End of an era: Anderson Silva's career likely finished after Chris Weidman's 'Destruction'

LAS VEGAS – During his seven-year UFC career, Anderson Silva did things in the cage that few men could do, or would dare try. On Saturday, Silva once again did something rarely seen, though this time, it was a gruesome injury he suffered that likely will end his masterful career.

Silva broke his left leg while throwing a kick at middleweight champion Chris Weidman early in the second round of their rematch Saturday in the main event of UFC 168 at the sold-out MGM Grand Garden.

He underwent surgery after the bout at a local hospital, UFC president Dana White said.

Silva whipped a hard kick at Weidman, who checked it. Silva's bone instantly snapped just above the ankle, as Silva collapsed in agony and Weidman backed off.

The fight ended at 1:16 of the second round and Weidman retained the title via technical knockout, since Silva couldn't continue. Doctors and paramedics placed a splint on his left leg and removed him from the cage on a stretcher.

Weidman checked the kick with a technique he learned from coach Ray Longo.

"Ray Longo once broke a guy's leg in training using what he calls 'The Destruction,' " Weidman said. "It's knee on shin, so when he goes to kick, you put your knee on his shin. It has happened in sparring and guys take a minute off and walk around, and at least it stops them from kicking you.

"To break someone's leg, I've never done that before. I didn't want to see Anderson get hurt like that."

Silva's injury was reminiscent of a 2008 broken leg Cory Hill suffered during a fight in North Carolina against Dale Hartt. Hill's bone broke through the skin and his foot was facing the wrong way when he hit the ground, but he returned to action 13 months later. However, his status is very different than Silva's and it's not likely that Silva will go through the ordeal it will take to return.

Silva had already contemplated retiring. Given the injury, his age and his stature in the sport, it would be a daunting task for him to get back to competition. If he could make it in 13 months like Hill, he'd be nearly 40-years-old and would have to fight young, hungry stars in order to battle his way back into contention.

That can't be appealing for a legend like Silva, who holds a slew of UFC records and is widely regarded as the greatest MMA fighter of all-time.

His injury caused the heavily pro-Silva crowd to gasp in horror. Even rival Vitor Belfort was disappointed.

"I feel for Anderson," said Belfort, who will fight Weidman for the title sometime next year.

Silva nearly didn't make it to the second round. Early in the first, Weidman caught him with a short right hand on the inside that nearly knocked the ex-champion out. Silva's eyes rolled back in his head and Weidman pounced in an attempt to go for the finish.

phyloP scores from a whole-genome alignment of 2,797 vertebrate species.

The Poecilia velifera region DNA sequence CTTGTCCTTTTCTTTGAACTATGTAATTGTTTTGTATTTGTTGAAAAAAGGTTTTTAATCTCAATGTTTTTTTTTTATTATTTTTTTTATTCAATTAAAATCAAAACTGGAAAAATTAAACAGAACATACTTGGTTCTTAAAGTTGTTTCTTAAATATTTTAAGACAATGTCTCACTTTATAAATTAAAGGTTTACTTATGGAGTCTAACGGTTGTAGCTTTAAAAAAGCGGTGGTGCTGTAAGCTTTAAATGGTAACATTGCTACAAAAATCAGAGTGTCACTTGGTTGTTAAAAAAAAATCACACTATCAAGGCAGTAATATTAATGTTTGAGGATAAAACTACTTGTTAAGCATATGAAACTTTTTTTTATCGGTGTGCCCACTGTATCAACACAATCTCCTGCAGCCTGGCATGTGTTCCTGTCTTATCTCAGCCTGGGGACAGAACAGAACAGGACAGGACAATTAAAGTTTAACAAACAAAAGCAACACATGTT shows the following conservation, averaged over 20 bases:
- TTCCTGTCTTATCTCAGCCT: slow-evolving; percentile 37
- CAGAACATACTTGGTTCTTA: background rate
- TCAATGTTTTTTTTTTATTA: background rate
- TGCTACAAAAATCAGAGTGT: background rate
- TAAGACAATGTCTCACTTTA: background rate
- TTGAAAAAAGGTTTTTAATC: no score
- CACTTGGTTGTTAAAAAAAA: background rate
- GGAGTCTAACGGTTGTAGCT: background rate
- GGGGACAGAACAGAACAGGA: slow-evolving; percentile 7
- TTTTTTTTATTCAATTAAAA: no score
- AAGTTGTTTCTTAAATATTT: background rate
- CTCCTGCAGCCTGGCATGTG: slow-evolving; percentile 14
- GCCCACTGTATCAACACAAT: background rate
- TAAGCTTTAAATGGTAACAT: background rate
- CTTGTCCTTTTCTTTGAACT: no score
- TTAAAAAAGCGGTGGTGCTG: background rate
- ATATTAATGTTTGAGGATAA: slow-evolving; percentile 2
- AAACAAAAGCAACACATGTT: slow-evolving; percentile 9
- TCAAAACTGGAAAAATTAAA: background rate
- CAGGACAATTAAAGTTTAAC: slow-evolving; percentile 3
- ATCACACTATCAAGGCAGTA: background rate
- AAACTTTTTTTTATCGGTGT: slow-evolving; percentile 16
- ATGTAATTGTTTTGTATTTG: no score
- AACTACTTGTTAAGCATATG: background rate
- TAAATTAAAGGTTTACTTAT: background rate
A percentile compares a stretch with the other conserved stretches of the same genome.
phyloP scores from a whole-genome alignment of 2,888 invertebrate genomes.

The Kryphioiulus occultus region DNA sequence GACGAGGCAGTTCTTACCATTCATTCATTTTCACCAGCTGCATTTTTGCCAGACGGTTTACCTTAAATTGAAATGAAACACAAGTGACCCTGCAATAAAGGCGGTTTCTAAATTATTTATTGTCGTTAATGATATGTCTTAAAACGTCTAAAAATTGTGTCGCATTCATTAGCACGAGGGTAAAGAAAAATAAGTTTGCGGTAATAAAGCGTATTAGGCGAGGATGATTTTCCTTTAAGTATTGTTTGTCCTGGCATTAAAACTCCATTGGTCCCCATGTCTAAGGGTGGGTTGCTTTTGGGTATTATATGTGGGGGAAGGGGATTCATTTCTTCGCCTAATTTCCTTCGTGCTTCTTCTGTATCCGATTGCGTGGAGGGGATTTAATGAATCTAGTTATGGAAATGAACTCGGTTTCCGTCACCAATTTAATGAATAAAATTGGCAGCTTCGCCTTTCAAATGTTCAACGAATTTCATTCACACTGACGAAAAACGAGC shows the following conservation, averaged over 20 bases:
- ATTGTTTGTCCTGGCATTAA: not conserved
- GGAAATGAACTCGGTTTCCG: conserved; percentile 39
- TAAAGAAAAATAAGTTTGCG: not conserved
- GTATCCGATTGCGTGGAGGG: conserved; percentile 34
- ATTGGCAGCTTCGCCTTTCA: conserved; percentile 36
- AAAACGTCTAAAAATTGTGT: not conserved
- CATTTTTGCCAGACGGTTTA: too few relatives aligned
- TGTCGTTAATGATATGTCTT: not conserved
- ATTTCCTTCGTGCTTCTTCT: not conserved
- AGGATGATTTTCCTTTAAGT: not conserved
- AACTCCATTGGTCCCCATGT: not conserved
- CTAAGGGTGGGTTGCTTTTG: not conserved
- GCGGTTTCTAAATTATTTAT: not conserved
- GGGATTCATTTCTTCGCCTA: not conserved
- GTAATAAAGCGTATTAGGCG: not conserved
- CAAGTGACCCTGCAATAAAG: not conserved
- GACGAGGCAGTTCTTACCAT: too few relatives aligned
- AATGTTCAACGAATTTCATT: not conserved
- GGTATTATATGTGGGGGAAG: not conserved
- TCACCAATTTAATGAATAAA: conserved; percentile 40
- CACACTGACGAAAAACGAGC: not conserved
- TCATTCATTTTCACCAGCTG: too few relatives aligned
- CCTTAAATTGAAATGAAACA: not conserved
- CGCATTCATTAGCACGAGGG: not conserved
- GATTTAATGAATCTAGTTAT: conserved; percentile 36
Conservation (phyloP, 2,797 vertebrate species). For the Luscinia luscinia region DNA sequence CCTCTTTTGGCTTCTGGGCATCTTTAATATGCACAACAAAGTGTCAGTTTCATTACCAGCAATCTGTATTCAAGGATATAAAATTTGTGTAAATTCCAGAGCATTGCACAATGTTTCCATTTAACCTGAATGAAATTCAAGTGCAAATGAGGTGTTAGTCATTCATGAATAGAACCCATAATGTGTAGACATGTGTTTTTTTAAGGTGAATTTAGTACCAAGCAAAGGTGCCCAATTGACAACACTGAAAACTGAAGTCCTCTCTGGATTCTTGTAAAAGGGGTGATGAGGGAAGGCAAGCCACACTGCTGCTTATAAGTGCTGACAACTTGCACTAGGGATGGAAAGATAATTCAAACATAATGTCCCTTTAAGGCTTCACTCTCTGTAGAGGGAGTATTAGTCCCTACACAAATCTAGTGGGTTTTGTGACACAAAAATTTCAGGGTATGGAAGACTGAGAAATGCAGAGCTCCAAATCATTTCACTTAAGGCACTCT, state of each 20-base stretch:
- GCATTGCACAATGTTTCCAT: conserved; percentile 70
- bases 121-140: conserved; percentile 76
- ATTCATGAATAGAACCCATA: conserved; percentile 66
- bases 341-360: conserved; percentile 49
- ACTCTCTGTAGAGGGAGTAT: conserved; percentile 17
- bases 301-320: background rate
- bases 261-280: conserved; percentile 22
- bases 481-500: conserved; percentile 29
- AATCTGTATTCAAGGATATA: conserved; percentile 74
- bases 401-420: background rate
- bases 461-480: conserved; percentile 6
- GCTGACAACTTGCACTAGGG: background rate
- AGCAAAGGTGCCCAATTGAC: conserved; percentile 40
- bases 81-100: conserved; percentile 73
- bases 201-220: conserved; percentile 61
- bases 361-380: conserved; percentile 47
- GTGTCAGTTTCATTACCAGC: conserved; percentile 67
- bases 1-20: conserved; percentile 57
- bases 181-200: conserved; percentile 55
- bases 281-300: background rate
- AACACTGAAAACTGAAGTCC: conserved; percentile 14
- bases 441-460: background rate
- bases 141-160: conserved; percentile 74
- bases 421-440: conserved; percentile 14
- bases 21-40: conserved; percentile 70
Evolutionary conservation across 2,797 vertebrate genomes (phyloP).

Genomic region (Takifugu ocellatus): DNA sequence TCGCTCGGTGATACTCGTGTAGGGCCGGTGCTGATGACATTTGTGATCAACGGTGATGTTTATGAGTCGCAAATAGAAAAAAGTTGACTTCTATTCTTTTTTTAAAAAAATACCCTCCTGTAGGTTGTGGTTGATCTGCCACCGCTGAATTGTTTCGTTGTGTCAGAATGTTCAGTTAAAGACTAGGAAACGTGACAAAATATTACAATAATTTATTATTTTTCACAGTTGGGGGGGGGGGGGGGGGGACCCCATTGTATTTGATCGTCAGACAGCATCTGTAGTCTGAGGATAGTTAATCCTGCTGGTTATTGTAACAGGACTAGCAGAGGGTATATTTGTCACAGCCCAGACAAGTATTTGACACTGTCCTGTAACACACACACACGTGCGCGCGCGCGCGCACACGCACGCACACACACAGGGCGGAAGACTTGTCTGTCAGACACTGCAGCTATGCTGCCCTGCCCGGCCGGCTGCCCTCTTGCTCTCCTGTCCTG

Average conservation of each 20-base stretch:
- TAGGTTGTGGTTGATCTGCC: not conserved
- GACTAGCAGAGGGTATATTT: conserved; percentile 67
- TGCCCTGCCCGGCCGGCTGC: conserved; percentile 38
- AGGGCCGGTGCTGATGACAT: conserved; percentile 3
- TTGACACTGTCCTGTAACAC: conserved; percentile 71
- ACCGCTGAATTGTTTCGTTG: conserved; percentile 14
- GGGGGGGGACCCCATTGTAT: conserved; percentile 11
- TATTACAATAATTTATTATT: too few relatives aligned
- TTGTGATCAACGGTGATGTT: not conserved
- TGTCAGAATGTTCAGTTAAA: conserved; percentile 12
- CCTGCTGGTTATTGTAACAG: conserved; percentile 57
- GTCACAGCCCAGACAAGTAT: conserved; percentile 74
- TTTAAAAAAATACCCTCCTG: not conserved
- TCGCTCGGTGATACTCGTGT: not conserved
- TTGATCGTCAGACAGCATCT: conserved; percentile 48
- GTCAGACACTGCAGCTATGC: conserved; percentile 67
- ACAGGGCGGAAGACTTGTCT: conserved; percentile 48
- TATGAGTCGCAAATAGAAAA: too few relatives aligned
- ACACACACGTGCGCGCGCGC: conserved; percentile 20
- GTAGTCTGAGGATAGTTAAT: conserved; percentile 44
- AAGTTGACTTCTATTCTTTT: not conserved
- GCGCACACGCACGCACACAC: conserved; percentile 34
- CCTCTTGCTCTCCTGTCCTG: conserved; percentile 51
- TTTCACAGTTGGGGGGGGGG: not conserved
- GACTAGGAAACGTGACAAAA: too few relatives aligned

Weidman landed several nasty elbows from the top position, but the wily veteran recovered and made it through the round.

It wasn't a good sign, though, because he did little offensively and took a great deal of punishment. Weidman, though, was impressed with what he saw of Silva in their brief time in the cage Saturday.

"He's never shown signs of slowing down, so I couldn't afford to think that because he's getting older this would be the fight where it would start showing," Weidman said. "I expected the best Anderson Silva and I actually thought he looked great tonight. Physically, I thought he looked the best I've ever seen him."

Silva's presumed departure will leave the company without two of the greatest stars of its boon era. The UFC was struggling and in peril of collapse until the success of "The Ultimate Fighter" Season 1 finale. Silva and Georges St-Pierre became the biggest stars of the era and now, each is gone at least for a while.

St-Pierre abdicated his welterweight title and announced he'd take a sabbatical following UFC 167 last month. St-Pierre said he had been burned out by dealing with the pressure and needed to handle some personal issues.

Silva's departure is more sudden, shocking and heartbreaking for those who reveled in his greatness, and the UFC will now have to find new stars.

That's the fight game, however. In boxing, fans would fret about what would happen to the sport when Muhammad Ali left, and then Sugar Ray Leonard came along. And then, as Leonard's career was winding down, Mike Tyson became not only the biggest thing in boxing, but one of the biggest names in sport.

After Tyson, Oscar De La Hoya took over and once De La Hoya was gone, Floyd Mayweather Jr. became the face of the sport.

The UFC will overcome the loss of Silva and St-Pierre in similar fashion, though new stars will have to emerge.

"I'm a big fan [of Silva's] and I have been since he came here," White said. "It's one of those crazy things. In a million years, you never expect to see that. This will be a tough thing to overcome and come back from at his age. He literally left here and is going straight into surgery. … Anderson Silva has been amazing, and is one of the greatest of all-time, if not the best ever. It's a [expletive] way to see him go out, but it's part of the game."

No one ever likes to see anyone leave with a gruesome injury, but it's particularly difficult to see a great like Silva go out that way. He had so many of the UFC's finest moments, but his career will now be remembered as much for how it ended as for what he accomplished.

That, though, is sport, and it's the hard reality the fighters live.

The end can come at any moment, in a fight and in a career, and it seemingly did just that Saturday for Anderson Silva.